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Dynamism, Innovation, and Germany’s Future

Summary:
Three decades after the fall of the Berlin Wall, Germany has become a "trading nation" with a debilitating aversion to the capitalist spirit of dynamism. Unless it can rediscover its tradition of innovation and groundbreaking contributions to the arts and sciences, it could end up falling ever further behind in the twenty-first century. BERLIN – Germany has been celebrating the 30th anniversary of the fall of the Berlin Wall – and rightly so. Yet those celebrations come at a time when the country is also wondering what to do in the years ahead. I could not be at the Wall to experience the thrilling escape of East Germans from Soviet communism. Yet, like many people around the world, I was swept away by that

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Three decades after the fall of the Berlin Wall, Germany has become a "trading nation" with a debilitating aversion to the capitalist spirit of dynamism. Unless it can rediscover its tradition of innovation and groundbreaking contributions to the arts and sciences, it could end up falling ever further behind in the twenty-first century.

BERLIN – Germany has been celebrating the 30th anniversary of the fall of the Berlin Wall – and rightly so. Yet those celebrations come at a time when the country is also wondering what to do in the years ahead.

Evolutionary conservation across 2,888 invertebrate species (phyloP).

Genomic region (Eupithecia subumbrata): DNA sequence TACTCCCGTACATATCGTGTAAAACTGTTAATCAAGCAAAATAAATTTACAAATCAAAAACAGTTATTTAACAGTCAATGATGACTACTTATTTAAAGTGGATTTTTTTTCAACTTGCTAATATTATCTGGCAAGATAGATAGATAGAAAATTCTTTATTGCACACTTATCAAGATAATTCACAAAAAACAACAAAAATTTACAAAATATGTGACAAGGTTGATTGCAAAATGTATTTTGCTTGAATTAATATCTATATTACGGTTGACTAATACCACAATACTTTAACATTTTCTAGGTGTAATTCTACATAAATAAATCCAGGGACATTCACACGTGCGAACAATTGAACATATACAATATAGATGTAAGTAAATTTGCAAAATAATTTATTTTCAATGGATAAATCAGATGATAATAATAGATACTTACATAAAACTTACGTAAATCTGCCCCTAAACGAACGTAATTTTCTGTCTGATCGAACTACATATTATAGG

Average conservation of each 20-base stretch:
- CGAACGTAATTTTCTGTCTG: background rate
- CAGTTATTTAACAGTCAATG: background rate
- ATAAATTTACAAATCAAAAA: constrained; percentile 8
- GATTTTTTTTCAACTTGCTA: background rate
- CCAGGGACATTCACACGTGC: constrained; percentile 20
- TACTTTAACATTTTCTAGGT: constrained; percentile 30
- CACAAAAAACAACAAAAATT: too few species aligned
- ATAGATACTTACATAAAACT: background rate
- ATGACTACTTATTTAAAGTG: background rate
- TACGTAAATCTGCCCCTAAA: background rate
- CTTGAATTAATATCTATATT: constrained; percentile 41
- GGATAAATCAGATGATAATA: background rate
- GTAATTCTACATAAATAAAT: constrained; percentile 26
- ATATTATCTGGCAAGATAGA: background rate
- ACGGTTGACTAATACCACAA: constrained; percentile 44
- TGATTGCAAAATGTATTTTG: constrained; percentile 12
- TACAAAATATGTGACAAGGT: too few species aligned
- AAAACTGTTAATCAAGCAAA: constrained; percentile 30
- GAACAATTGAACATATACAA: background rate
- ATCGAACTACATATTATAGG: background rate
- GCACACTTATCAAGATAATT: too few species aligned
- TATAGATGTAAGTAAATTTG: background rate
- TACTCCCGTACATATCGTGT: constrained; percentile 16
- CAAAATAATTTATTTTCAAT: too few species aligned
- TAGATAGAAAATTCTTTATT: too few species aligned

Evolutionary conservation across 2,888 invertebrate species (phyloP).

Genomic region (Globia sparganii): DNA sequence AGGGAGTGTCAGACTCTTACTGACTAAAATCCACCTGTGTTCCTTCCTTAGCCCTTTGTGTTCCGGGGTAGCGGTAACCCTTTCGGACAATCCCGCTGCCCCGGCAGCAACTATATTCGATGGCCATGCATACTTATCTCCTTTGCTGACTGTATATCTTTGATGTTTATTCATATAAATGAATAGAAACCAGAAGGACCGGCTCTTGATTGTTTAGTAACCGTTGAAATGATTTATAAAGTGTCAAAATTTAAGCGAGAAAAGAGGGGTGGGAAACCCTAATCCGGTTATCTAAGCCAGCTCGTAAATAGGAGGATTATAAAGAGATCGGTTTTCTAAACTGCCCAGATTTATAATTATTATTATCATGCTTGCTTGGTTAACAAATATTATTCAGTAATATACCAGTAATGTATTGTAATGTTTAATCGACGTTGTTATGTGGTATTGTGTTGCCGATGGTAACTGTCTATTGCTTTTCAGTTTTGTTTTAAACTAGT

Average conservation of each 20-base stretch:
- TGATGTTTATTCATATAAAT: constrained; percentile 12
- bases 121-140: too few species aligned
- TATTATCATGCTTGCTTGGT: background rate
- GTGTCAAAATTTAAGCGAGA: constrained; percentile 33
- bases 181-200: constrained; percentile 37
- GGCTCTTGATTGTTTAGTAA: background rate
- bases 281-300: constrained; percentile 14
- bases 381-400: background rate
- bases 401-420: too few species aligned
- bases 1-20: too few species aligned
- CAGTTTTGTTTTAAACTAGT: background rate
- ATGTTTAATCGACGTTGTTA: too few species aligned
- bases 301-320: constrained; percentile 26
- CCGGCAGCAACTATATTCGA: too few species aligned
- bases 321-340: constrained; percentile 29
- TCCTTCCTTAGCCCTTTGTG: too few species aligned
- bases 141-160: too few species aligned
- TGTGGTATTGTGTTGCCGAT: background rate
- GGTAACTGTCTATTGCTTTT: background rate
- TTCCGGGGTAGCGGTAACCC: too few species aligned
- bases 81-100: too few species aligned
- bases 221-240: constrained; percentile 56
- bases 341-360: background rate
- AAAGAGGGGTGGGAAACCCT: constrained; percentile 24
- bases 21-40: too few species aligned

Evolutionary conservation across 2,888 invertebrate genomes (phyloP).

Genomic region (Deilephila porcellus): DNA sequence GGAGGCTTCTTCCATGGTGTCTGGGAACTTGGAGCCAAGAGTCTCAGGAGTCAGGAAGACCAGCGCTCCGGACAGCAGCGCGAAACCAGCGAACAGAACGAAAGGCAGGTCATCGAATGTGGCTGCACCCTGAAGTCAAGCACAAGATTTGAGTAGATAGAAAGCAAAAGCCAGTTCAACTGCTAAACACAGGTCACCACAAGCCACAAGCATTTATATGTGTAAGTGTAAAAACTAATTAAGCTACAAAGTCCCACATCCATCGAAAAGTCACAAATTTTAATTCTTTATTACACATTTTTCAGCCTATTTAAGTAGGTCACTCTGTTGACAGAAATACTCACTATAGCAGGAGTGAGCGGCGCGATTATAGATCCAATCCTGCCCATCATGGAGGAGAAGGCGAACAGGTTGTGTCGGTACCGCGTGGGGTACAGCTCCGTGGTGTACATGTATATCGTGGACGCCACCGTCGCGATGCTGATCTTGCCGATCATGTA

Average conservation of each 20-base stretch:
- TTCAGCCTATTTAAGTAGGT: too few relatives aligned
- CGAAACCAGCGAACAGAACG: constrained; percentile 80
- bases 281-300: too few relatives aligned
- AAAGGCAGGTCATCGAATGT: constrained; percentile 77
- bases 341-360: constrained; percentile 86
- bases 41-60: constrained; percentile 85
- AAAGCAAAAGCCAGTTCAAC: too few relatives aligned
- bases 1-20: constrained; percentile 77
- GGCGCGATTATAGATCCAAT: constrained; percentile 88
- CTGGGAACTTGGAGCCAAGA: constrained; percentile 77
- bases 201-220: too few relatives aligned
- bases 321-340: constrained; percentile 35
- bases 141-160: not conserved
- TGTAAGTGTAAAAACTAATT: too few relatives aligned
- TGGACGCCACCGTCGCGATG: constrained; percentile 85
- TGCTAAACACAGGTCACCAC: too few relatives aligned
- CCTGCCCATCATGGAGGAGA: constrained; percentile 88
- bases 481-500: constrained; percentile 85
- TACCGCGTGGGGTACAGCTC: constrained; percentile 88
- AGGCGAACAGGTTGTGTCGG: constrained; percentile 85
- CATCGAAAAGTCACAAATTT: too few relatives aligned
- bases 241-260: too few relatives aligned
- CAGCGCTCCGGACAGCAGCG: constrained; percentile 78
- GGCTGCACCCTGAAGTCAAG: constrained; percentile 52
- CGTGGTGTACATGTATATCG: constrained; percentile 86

I could not be at the Wall to experience the thrilling escape of East Germans from Soviet communism. Yet, like many people around the world, I was swept away by that astonishing event. I can remember, as if it were yesterday, hearing the historic radio broadcast on Christmas Day 1989 of the Bavarian Radio Symphony Orchestra, three choirs, and a quartet, conducted by Leonard Bernstein, performing Beethoven’s Ninth Symphony with its “Ode to Joy” in the final movement. Significantly, Bernstein had called for the word Freude (“joy”) in the chorus to be replaced by Freiheit (“freedom”), thus conveying the extraordinary sense of liberation that was felt. Still, the world had little idea of what would come next.

Bernstein himself seems to have grasped early in his career – or even earlier, in some course at Harvard University– that what a great many people come to want in their lives is not “happy pills” or endless weeks on the beach. People want to be free to create, explore, pursue initiatives, meet challenges, and imagine new things. People want to voyage into the unknown, as Friedrich Nietzsche encouraged many to do. This is the essence of modernism – and Germany was one of a handful of countries that came to embrace modern values.

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